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BB ply vs. oak ply

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  • BB ply vs. oak ply

    For you who have utilized each, why would you choose one over the other? What is the difference besides cost and grain?

    Thanks
    Mike

    Making sawdust with a Dremel 1680.
    www.picturetrail.com/naturephotos

  • #2
    Oak ply is a little easier to cut. As far as how I decide which to use for what, for a very intricate cutting where there's not much that the grain could add I opt for BB. For those cuttings where I feel the grain of the oak could add to the cutting (water type patterns for examply) I'll opt for oak ply. This same decision making process carries over to hardwoods as well for making clocks and such.
    Kevin
    Scrollsaw Patterns Online
    Making holes in wood with an EX-30, Craftsman 16" VS, Dremel 1680 and 1671

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    • #3
      I absolutely agree with you Kevin. I would only add that if I am going to paint a puzzle made of ply, which I often do, I prefer BB because the paint covers the little bit of grain. With oak, the grain shows through the paint. The same thing happens when you are constructing inexpensive cabinetry for a kitchen, bath or shop. If you use regular ply, the spruce or pine grain shows through multiple layers of paint. The only solution I have ever seen is to coat the ply with spackle or sheet rock paste, sand it smooth, and then paint the ply. Shellac would probably accomplish the same thing with oak ply.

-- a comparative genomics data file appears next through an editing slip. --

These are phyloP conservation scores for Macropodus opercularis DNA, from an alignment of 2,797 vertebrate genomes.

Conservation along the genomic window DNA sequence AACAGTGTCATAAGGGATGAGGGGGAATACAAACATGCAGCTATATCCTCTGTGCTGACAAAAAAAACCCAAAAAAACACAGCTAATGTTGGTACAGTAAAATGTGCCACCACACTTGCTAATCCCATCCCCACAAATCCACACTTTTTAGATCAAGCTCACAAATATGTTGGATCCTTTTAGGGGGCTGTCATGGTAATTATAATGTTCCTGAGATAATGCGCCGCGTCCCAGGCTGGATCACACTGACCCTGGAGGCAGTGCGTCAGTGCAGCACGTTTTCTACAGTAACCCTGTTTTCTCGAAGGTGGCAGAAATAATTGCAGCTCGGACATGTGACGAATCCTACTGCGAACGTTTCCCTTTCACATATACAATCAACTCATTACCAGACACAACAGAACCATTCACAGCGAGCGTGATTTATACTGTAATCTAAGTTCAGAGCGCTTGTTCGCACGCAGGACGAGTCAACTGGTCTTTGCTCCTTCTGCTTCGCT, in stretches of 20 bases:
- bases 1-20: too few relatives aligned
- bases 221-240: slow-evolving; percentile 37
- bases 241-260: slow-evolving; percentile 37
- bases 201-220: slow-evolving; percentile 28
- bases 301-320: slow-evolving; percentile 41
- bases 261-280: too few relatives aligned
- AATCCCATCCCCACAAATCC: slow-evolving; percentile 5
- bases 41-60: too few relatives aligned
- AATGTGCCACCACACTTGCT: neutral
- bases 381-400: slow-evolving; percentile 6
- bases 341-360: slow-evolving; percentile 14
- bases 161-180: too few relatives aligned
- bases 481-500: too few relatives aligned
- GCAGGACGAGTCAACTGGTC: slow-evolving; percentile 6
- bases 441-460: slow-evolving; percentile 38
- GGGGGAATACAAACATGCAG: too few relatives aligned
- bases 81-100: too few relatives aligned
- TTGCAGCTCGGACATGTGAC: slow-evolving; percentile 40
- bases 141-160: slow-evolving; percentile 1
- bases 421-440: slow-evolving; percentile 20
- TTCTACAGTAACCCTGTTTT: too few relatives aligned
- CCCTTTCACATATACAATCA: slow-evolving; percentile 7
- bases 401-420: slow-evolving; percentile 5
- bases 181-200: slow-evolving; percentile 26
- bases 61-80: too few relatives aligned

A day without sawdust is a day without sunshine.
      George

      delta 650, hawk G426

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      • #4
        Originally posted by sawdustus
        spackle
        I'm needing a translation again I think - what is spackle?
        Ian

        Scrolling with a Dewalt 788

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        • #5
          Originally posted by PuzzledMoose
          I'm needing a translation again I think - what is spackle?
          Thick paste-like material similar to drywall joint compound...used to fill holes at the joints in drywall, or to fill in holes you punched in the wall...

          Bob
          www.GrobetUSA.com

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          • #6
            Thanks for the explanation Bob. I didn't know what it was either.
            Why would you not use wood putty to fill in the cracks or holes? Or is this not the same doing?
            Diane
            Dragon
            Owner of a nice 21" Excalibur
            Owner of a Dewalt 788
            PuffityDragon on AFSP

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            • #7
              Originally posted by Dragon
              Thanks for the explanation Bob. I didn't know what it was either.
              Why would you not use wood putty to fill in the cracks or holes? Or is this not the same doing?
              Diane
              If you are going to paint over the wood anyway, spackle or drywall compound is much less expensive than wood putty. It is also easier to sand and get a good smooth surface. It is important to use a good primer before painting to seal the surface to get an even coat of paint. At least that is my experience.
              Bill

              I have an RBI Hawk 220-3 VS

              Visit my Gallery